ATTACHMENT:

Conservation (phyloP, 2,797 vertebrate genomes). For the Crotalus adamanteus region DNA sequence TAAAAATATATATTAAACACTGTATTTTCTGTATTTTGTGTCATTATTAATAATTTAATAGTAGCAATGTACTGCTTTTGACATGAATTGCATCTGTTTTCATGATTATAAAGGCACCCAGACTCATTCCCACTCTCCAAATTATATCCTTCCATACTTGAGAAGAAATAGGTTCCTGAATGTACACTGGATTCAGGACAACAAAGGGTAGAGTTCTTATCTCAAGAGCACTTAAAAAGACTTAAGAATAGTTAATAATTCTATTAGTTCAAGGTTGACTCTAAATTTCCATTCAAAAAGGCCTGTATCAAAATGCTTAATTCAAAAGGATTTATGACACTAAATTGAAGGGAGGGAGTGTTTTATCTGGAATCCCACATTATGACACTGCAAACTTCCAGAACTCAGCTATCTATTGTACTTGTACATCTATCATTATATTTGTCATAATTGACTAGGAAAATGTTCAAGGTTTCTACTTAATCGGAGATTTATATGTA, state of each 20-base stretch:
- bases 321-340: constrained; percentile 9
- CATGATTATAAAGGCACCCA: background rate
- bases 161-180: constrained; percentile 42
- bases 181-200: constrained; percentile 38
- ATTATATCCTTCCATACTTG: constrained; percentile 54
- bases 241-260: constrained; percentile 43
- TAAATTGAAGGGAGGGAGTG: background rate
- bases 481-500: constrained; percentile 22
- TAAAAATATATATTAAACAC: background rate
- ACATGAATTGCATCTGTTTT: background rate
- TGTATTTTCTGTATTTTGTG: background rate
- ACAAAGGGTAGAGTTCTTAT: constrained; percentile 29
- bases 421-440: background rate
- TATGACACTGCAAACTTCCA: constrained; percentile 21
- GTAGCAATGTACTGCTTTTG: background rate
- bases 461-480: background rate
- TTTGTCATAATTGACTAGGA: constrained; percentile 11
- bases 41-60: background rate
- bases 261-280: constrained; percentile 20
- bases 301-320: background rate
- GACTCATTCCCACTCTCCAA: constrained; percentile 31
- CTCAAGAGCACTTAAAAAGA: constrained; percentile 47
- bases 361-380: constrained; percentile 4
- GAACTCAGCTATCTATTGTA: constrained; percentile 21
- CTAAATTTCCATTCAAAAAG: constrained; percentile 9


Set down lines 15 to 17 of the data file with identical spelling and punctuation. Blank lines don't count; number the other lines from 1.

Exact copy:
- TATGACACTGCAAACTTCCA: constrained; percentile 21
- GTAGCAATGTACTGCTTTTG: background rate
- bases 461-480: background rate